Session #1 - Transcript (April 28)

Professor Manfred Kets de Vries and KDVI Associate Graham Ward participated in a second Q&A session on the deeper challenges faced by leaders and followers today, exploring in greater detail the psychodynamic and systemic lens. The session was lightly edited for clarity.

Graham Ward: How did the psychodynamic approach come to be used in organisations?

 

Manfred Kets de Vries: When I was at the Harvard Business School in the 60s, the focus of many organisational studies was on structure. Very few people were interested in the person within the organisation and how to bring back the human being into the organisation. As I recall there were three spaces which did so. One was the Menninger Institute, run by Harry Levinson. Another was Abraham Zaleznik, who was a professor at Harvard as well as my mentor, and the third was Elliot Jacques from the Tavistock Institute. Jacques was a psychiatrist and sociologist, who along with a number of people, were interested in the nature of work and the use of psychodynamic concepts in that context.

As a side I am glad to see some of my ex-students to take the time to attend this session. It’s nice to see their faces, I see them too little and some, I have not seen in a long time. I remember, as a free association, that I interviewed one of you in the halls at INSEAD Singapore and you told me “you must be crazy” and that I felt was my reputation. My wife says the same thing.

When I was at the Harvard Business School, I selected psychodynamics over mainstream Organisational Behaviour. It was an area perceived to be minor with nobody really caring about it. Slowly, after the 60s, issues such as culture and emotions became more and more important in organisations. Now every serious executive knows that the most important things are culture and talent management. There, the psychodynamic systemic approach can make a contribution.

I sometimes call this a clinical approach because psychodynamic can seem formidable because people often think of a man sitting on an old sofa with a heavy Viennese accent. I don’t have a Viennese accent, but I do have a strong accent.

 

GW: Manfred, you trained as a psychoanalyst and yet you’ve devoted your life to looking and working in organisations. Why did you decide to devote your professional career to organisational psychodynamics rather than simply working as a therapist?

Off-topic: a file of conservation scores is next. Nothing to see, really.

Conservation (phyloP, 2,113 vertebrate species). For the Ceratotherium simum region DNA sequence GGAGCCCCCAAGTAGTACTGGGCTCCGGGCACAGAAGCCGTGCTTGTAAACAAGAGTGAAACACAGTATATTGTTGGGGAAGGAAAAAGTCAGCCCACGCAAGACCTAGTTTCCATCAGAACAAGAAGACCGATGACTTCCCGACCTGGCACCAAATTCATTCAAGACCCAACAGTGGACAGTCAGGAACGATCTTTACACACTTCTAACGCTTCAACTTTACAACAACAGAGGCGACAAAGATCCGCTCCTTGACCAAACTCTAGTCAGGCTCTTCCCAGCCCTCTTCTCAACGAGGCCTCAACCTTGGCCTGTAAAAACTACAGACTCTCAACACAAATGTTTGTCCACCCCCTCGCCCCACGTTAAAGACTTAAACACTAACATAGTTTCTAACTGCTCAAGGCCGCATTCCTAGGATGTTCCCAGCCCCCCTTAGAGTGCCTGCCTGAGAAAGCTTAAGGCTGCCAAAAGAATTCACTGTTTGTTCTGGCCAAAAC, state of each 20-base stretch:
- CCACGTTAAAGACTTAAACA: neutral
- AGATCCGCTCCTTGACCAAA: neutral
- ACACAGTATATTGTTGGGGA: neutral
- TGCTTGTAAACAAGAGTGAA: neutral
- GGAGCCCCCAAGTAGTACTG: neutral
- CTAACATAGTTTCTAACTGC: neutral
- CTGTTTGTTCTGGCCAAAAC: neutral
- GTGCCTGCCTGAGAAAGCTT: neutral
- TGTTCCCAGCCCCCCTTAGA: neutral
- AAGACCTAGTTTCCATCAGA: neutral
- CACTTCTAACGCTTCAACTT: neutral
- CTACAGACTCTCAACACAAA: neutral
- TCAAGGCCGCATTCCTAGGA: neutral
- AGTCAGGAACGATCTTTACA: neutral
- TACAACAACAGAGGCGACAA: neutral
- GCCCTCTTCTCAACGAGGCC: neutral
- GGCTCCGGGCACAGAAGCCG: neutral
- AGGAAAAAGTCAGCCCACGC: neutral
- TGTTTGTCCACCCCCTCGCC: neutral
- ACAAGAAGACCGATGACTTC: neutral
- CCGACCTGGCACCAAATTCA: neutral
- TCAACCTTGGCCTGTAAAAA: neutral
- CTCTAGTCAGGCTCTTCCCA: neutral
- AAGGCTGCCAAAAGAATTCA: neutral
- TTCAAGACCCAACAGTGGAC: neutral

MKDV: That’s a very good question and there’s also a danger of rationalisation in hindsight. I started my psychoanalytical training at Montreal, which luckily was not a very orthodox programme, but rather eclectic. That has always been my orientation to whatever intervention I undertake as consultant, coach and psychotherapist. If you think about a typical psychoanalyst, how many patients does he or she see in a lifetime? Very few. I had the ambition to spread the idea of bringing the person back into the organisation to a larger audience.

To me it was interesting from an economic and management background to be interacting with clinical psychologists and psychiatrists. I was the only deviant at that time. And I was lucky that my training analyst, also the head of the mental health hospital in Canada, had a sense of humour; otherwise he would not have taken me as a candidate. But that’s another story.

I feel that I have made quite an effort to spread the psychodynamic systemic orientation around the world. When I came to INSEAD, I always make the joke that the left side of people’s brains was overdeveloped, and that I have made a contribution to make it more balanced.

I started the INSEAD programme on Consulting and Coaching for Change, which is now a Master’s programme, and introduced coaching in executive programmes. Now everybody in the school gets some form of coaching. As a business school, we are the most coaching oriented, in particular, in team coaching, where there is the added advantage of group pressure for people to change.

 

GW: Manfred you’ve talked about the word “psychodynamic” being a formidable word which can scare people off. But you’ve been very successful to mobilise many people over the years to deploy this technique in organisational life across the world. For those unfamiliar with it, what are the core elements of this approach and what it might mean if they were to use it within an organisation?

 

MKDV: At the Harvard Business School, the primary mode of teaching was the case method. I have myself written probably more than 100 cases and used case studies extensively when I taught the MBAs. Case studies can be useful. In my small leadership program, I use the live case study, which is more powerful, because it puts the individuals in the centre of the case. The people in the seminar are the case studies, making it much more here and now...

I try to tell people, and they realise this during the class, that what you see is not what you get. People may behave strangely but there is always a rational behind irrational behaviour and you have to be somewhat of a Sherlock Holmes to detect what is going on. Telling your story, and especially a number of key scenes within that story, can be very powerful and have a cathartic effect.